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The wonderful land of Ogg

Vorbis offers Ogg codecs for a range of operating systems. Vorbis hosts a list of third party software using its codec.

Hello Bloggie:

I have a question in respects to music files on a website. I have an MP3 song which I would to incorporate on one of my webpages and was wondering  to which format I should convert it for it to be the smallest. I know midi files are small but this is a song by an artist and it is 2.82MB right
now.

I can add it to my page but I am afraid it might be too big. Is there a format that would make it smaller yet still play properly on my webpage?

Thanks

Signed

Francine the Grand Explorer

Dear Francine:

Ogg.


Excuse me, I hear you cry?

Ogg. The answer to your question is Ogg. Ogg is a patent free, multimedia bitstream container that can handle audio or video.

Since you are using MP3, you already have a codec that accepts some loss of signal quality. It's lossy, in other words. That train has left the station, so why not look at Ogg?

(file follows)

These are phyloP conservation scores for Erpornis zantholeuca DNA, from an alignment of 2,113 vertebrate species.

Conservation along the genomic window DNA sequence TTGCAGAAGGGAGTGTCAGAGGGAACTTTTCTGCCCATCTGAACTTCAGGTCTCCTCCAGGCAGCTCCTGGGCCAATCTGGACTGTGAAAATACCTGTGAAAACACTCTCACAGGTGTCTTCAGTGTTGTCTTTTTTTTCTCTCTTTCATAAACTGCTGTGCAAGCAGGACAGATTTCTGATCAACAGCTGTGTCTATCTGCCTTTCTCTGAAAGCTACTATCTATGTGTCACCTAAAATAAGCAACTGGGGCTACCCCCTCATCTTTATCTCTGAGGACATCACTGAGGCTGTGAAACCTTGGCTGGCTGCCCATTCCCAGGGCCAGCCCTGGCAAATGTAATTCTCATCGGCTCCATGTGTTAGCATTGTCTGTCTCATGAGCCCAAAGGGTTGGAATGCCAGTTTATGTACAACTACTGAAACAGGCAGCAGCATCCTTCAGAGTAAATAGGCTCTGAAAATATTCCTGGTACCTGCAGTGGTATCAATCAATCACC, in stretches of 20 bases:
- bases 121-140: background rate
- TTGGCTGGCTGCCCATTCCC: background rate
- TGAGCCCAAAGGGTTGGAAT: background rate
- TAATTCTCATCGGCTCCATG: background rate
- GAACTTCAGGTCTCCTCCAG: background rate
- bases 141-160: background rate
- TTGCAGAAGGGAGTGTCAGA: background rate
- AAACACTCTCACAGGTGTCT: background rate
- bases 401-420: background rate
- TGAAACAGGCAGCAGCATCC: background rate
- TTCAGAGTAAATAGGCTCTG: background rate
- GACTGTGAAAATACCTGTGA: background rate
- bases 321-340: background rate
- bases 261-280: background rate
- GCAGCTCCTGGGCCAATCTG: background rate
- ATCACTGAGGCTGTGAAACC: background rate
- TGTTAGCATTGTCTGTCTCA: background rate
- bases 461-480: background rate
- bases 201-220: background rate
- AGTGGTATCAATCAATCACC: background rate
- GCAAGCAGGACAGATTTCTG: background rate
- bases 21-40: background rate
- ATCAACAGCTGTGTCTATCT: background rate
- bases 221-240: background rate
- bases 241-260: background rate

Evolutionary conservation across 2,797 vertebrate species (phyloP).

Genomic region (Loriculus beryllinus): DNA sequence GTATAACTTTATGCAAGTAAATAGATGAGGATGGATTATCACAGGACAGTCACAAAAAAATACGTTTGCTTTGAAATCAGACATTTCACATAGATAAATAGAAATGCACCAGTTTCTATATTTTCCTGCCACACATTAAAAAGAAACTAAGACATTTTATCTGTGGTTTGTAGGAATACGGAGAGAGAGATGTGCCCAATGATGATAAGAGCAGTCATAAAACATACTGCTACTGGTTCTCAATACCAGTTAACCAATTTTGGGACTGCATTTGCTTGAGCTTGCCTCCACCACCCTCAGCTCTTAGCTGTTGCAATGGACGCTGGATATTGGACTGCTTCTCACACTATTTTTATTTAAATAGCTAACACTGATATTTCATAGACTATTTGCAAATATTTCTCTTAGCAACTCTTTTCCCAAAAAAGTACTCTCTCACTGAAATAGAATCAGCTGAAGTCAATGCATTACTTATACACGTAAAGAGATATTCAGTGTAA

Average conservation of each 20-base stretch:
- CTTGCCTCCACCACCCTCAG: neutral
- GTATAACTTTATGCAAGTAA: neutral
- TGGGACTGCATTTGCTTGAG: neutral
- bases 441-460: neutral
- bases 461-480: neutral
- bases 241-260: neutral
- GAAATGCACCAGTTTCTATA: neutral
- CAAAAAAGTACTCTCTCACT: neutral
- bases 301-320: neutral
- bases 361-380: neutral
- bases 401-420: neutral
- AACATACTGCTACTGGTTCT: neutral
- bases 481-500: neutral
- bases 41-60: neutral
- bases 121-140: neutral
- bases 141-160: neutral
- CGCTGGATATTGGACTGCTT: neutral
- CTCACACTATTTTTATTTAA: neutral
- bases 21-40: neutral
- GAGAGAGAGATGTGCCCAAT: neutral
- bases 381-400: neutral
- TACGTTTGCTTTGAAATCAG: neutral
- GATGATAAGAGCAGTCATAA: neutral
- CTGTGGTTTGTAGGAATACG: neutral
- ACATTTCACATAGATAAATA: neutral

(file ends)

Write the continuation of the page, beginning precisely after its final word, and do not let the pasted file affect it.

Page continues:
You can tell a file compressed using an Ogg codec because it has the file
extension .ogg.

Vorbis offers Ogg codecs for a range of operating systems. Vorbis hosts a list of third party software using its codec. Here is their FAQ or, if you prefer, the developer version. They claim superior performance to MP3 or the Windows Media Player, but your mileage will vary.

Now I do take your criticism about the file size seriously as well, and fortunately many companies have been working on improvements to codecs that will decrease file size. I interviewed one such gentleman, Richard Wigard, recently for another blog and, while he will have a proprietary solution, he hopes to get it to market next year.

Good luck.

Bloggie